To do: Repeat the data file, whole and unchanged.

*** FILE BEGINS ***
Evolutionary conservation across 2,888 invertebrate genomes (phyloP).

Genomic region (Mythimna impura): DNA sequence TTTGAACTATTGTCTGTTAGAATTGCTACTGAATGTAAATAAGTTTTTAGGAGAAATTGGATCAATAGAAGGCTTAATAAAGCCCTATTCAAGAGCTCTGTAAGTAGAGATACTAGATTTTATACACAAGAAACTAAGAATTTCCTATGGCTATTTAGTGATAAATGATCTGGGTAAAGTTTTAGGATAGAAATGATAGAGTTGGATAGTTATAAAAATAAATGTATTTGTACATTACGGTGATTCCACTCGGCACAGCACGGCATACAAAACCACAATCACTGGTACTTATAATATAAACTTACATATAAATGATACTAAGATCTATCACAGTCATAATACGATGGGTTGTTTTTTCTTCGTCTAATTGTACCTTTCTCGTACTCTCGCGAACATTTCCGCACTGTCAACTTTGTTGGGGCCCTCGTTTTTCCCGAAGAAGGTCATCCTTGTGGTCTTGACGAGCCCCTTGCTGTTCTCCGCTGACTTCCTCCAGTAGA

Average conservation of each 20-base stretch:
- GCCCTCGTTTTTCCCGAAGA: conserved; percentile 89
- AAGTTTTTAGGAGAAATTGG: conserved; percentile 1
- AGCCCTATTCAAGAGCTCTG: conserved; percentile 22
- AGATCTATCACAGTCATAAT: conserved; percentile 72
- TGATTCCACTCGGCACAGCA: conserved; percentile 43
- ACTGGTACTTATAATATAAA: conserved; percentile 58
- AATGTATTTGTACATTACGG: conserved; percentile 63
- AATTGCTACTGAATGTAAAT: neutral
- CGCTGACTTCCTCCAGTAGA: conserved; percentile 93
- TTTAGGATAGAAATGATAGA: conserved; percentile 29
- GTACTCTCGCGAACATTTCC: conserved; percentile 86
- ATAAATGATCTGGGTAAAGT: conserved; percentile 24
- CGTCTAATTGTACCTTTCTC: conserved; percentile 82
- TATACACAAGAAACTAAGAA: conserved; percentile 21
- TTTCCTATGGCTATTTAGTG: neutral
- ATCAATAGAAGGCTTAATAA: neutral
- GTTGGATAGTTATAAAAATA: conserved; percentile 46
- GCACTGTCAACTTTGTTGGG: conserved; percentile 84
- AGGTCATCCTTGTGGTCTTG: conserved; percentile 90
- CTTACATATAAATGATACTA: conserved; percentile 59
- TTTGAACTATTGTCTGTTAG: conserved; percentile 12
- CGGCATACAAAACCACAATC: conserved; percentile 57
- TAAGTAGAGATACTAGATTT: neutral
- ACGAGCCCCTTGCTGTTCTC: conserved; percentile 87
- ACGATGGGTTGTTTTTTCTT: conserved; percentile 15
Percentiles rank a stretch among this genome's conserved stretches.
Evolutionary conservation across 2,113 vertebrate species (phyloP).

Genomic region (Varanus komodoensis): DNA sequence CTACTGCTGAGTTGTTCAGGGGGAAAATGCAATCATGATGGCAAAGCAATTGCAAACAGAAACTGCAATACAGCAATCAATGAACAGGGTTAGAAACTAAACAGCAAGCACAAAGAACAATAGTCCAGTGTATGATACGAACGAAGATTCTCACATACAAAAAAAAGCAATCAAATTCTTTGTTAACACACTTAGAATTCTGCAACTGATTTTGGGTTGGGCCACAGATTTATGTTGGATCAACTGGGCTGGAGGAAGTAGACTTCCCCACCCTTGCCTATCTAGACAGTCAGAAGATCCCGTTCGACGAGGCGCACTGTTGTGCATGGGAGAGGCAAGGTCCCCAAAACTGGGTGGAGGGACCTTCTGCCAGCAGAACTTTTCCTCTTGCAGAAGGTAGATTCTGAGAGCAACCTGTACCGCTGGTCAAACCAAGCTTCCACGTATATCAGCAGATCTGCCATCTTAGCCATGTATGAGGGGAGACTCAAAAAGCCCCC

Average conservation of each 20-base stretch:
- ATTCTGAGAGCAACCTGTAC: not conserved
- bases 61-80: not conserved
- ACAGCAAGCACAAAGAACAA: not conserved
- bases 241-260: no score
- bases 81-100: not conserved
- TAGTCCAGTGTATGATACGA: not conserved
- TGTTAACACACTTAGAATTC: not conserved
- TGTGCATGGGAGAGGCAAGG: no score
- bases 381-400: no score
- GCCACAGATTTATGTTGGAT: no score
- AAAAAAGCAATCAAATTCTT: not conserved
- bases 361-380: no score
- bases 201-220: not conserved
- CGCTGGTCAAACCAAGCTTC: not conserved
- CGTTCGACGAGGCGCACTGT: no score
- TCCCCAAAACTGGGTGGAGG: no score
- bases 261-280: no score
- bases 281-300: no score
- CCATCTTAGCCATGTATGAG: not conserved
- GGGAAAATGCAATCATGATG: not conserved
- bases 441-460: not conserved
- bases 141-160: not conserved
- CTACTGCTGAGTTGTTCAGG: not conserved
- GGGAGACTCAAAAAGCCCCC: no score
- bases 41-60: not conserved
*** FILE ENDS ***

Evolutionary conservation across 2,888 invertebrate genomes (phyloP).

Genomic region (Mythimna impura): DNA sequence TTTGAACTATTGTCTGTTAGAATTGCTACTGAATGTAAATAAGTTTTTAGGAGAAATTGGATCAATAGAAGGCTTAATAAAGCCCTATTCAAGAGCTCTGTAAGTAGAGATACTAGATTTTATACACAAGAAACTAAGAATTTCCTATGGCTATTTAGTGATAAATGATCTGGGTAAAGTTTTAGGATAGAAATGATAGAGTTGGATAGTTATAAAAATAAATGTATTTGTACATTACGGTGATTCCACTCGGCACAGCACGGCATACAAAACCACAATCACTGGTACTTATAATATAAACTTACATATAAATGATACTAAGATCTATCACAGTCATAATACGATGGGTTGTTTTTTCTTCGTCTAATTGTACCTTTCTCGTACTCTCGCGAACATTTCCGCACTGTCAACTTTGTTGGGGCCCTCGTTTTTCCCGAAGAAGGTCATCCTTGTGGTCTTGACGAGCCCCTTGCTGTTCTCCGCTGACTTCCTCCAGTAGA

Average conservation of each 20-base stretch:
- GCCCTCGTTTTTCCCGAAGA: conserved; percentile 89
- AAGTTTTTAGGAGAAATTGG: conserved; percentile 1
- AGCCCTATTCAAGAGCTCTG: conserved; percentile 22
- AGATCTATCACAGTCATAAT: conserved; percentile 72
- TGATTCCACTCGGCACAGCA: conserved; percentile 43
- ACTGGTACTTATAATATAAA: conserved; percentile 58
- AATGTATTTGTACATTACGG: conserved; percentile 63
- AATTGCTACTGAATGTAAAT: neutral
- CGCTGACTTCCTCCAGTAGA: conserved; percentile 93
- TTTAGGATAGAAATGATAGA: conserved; percentile 29
- GTACTCTCGCGAACATTTCC: conserved; percentile 86
- ATAAATGATCTGGGTAAAGT: conserved; percentile 24
- CGTCTAATTGTACCTTTCTC: conserved; percentile 82
- TATACACAAGAAACTAAGAA: conserved; percentile 21
- TTTCCTATGGCTATTTAGTG: neutral
- ATCAATAGAAGGCTTAATAA: neutral
- GTTGGATAGTTATAAAAATA: conserved; percentile 46
- GCACTGTCAACTTTGTTGGG: conserved; percentile 84
- AGGTCATCCTTGTGGTCTTG: conserved; percentile 90
- CTTACATATAAATGATACTA: conserved; percentile 59
- TTTGAACTATTGTCTGTTAG: conserved; percentile 12
- CGGCATACAAAACCACAATC: conserved; percentile 57
- TAAGTAGAGATACTAGATTT: neutral
- ACGAGCCCCTTGCTGTTCTC: conserved; percentile 87
- ACGATGGGTTGTTTTTTCTT: conserved; percentile 15
Percentiles rank a stretch among this genome's conserved stretches.
Evolutionary conservation across 2,113 vertebrate species (phyloP).

Genomic region (Varanus komodoensis): DNA sequence CTACTGCTGAGTTGTTCAGGGGGAAAATGCAATCATGATGGCAAAGCAATTGCAAACAGAAACTGCAATACAGCAATCAATGAACAGGGTTAGAAACTAAACAGCAAGCACAAAGAACAATAGTCCAGTGTATGATACGAACGAAGATTCTCACATACAAAAAAAAGCAATCAAATTCTTTGTTAACACACTTAGAATTCTGCAACTGATTTTGGGTTGGGCCACAGATTTATGTTGGATCAACTGGGCTGGAGGAAGTAGACTTCCCCACCCTTGCCTATCTAGACAGTCAGAAGATCCCGTTCGACGAGGCGCACTGTTGTGCATGGGAGAGGCAAGGTCCCCAAAACTGGGTGGAGGGACCTTCTGCCAGCAGAACTTTTCCTCTTGCAGAAGGTAGATTCTGAGAGCAACCTGTACCGCTGGTCAAACCAAGCTTCCACGTATATCAGCAGATCTGCCATCTTAGCCATGTATGAGGGGAGACTCAAAAAGCCCCC

Average conservation of each 20-base stretch:
- ATTCTGAGAGCAACCTGTAC: not conserved
- bases 61-80: not conserved
- ACAGCAAGCACAAAGAACAA: not conserved
- bases 241-260: no score
- bases 81-100: not conserved
- TAGTCCAGTGTATGATACGA: not conserved
- TGTTAACACACTTAGAATTC: not conserved
- TGTGCATGGGAGAGGCAAGG: no score
- bases 381-400: no score
- GCCACAGATTTATGTTGGAT: no score
- AAAAAAGCAATCAAATTCTT: not conserved
- bases 361-380: no score
- bases 201-220: not conserved
- CGCTGGTCAAACCAAGCTTC: not conserved
- CGTTCGACGAGGCGCACTGT: no score
- TCCCCAAAACTGGGTGGAGG: no score
- bases 261-280: no score
- bases 281-300: no score
- CCATCTTAGCCATGTATGAG: not conserved
- GGGAAAATGCAATCATGATG: not conserved
- bases 441-460: not conserved
- bases 141-160: not conserved
- CTACTGCTGAGTTGTTCAGG: not conserved
- GGGAGACTCAAAAAGCCCCC: no score
- bases 41-60: not conserved